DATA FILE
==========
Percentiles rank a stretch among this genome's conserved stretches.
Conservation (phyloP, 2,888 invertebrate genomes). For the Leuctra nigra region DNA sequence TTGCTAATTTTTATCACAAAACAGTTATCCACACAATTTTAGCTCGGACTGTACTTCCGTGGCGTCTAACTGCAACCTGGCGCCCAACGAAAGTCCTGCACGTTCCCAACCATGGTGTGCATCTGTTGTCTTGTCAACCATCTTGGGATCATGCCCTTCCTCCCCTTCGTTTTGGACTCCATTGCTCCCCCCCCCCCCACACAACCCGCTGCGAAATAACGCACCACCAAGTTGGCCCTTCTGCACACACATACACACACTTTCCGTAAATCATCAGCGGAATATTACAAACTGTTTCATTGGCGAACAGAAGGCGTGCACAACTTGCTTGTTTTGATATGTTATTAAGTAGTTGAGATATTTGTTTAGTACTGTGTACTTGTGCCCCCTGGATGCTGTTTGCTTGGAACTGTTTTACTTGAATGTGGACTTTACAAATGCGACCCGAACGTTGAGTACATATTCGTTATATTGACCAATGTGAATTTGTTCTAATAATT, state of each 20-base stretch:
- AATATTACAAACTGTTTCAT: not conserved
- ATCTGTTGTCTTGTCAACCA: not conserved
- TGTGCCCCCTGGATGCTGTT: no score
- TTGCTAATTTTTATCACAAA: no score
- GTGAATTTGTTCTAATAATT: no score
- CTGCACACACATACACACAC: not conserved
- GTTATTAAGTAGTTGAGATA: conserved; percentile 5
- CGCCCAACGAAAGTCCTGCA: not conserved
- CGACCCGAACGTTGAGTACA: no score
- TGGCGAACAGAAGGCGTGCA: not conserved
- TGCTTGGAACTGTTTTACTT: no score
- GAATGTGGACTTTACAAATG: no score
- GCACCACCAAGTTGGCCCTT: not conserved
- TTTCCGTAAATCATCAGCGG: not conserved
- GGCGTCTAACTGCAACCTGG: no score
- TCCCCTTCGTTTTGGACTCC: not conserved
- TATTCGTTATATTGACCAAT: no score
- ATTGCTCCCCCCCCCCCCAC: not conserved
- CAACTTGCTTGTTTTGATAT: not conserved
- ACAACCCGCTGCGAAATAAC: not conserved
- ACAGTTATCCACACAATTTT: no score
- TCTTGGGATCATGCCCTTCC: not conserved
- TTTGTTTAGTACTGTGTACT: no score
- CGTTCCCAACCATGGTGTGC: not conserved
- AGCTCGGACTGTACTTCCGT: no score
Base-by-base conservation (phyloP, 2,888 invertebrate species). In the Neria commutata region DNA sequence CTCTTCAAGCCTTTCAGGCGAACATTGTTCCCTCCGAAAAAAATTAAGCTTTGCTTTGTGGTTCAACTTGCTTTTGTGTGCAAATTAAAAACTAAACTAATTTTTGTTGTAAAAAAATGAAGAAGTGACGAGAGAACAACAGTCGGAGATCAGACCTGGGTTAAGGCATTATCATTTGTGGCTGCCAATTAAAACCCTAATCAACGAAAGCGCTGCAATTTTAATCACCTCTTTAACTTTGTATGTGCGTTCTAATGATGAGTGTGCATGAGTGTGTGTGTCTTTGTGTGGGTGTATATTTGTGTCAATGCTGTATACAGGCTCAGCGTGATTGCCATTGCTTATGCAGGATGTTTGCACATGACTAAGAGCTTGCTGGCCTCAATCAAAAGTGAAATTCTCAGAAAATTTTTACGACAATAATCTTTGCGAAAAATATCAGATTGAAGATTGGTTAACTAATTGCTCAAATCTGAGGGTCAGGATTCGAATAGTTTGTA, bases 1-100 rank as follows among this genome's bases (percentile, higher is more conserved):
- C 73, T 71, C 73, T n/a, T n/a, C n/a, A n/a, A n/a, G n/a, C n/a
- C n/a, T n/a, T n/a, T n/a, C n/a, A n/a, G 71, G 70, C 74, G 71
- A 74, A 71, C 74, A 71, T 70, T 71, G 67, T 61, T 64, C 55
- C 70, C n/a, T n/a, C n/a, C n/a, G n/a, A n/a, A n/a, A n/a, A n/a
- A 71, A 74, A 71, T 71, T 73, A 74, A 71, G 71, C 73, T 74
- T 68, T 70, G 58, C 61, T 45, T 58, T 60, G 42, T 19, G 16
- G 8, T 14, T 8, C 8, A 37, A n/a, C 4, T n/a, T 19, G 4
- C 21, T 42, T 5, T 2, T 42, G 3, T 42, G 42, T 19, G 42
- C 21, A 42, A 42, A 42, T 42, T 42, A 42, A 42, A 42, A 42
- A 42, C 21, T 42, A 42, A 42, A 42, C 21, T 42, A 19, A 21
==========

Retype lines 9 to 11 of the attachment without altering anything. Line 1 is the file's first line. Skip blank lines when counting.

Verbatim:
- GTTATTAAGTAGTTGAGATA: conserved; percentile 5
- CGCCCAACGAAAGTCCTGCA: not conserved
- CGACCCGAACGTTGAGTACA: no score